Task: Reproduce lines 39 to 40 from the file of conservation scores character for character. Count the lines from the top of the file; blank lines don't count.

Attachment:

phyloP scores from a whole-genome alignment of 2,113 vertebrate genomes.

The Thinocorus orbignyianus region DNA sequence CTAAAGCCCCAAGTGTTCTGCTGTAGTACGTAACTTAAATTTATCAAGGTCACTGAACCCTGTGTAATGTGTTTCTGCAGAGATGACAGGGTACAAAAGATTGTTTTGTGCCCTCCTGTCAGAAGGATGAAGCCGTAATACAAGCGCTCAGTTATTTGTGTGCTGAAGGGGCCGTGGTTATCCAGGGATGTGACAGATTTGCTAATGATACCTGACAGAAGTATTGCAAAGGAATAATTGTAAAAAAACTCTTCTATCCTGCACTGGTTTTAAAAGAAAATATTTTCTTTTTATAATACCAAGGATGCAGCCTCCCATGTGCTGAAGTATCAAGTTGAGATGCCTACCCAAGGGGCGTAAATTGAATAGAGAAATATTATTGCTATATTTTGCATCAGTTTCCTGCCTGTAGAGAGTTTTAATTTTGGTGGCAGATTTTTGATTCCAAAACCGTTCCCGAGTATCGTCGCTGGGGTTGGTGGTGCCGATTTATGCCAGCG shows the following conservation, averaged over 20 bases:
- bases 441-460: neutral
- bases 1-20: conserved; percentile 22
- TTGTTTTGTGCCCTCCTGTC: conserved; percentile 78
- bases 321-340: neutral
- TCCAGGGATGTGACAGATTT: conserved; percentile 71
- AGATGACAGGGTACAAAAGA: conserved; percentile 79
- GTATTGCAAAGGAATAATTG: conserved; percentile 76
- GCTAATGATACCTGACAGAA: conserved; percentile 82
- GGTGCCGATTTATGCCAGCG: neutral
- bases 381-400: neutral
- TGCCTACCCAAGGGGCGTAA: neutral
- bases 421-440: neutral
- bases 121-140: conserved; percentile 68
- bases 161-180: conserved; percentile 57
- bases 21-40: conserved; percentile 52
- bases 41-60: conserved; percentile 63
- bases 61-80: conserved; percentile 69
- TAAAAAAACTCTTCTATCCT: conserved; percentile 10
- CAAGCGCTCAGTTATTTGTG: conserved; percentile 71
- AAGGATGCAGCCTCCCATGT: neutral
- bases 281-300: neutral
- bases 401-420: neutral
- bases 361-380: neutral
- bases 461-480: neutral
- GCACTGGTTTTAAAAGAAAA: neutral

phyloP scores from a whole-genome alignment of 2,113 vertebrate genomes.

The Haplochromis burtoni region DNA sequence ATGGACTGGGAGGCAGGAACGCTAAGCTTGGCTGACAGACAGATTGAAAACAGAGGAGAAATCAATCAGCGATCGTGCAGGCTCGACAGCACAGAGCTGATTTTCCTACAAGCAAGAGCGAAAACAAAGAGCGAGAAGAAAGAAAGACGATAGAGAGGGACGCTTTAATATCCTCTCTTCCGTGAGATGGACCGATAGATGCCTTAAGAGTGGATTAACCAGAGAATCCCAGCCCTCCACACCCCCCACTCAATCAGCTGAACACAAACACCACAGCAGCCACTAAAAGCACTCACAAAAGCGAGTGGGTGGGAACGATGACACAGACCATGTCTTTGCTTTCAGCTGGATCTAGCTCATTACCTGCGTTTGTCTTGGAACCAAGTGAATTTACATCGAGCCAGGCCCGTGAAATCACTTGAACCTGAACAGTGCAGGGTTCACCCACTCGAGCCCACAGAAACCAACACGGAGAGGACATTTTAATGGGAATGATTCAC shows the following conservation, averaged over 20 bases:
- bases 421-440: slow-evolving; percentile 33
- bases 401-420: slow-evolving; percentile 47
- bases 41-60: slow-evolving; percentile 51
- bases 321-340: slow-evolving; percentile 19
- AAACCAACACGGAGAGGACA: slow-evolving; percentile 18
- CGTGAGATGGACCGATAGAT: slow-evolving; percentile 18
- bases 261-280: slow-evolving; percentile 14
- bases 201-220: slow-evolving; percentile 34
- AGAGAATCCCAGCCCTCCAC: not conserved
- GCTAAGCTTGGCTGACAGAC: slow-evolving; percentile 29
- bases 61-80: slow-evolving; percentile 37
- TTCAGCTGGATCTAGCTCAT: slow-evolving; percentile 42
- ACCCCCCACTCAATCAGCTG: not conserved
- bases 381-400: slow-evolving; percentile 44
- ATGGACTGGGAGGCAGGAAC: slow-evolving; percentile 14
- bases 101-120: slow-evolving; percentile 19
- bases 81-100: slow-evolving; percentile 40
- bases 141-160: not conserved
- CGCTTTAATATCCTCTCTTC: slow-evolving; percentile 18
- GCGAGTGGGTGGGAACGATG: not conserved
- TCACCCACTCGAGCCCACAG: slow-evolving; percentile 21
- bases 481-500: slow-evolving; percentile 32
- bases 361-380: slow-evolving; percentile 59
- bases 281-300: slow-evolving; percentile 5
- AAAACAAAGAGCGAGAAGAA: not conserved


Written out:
- GCTAAGCTTGGCTGACAGAC: slow-evolving; percentile 29
- bases 61-80: slow-evolving; percentile 37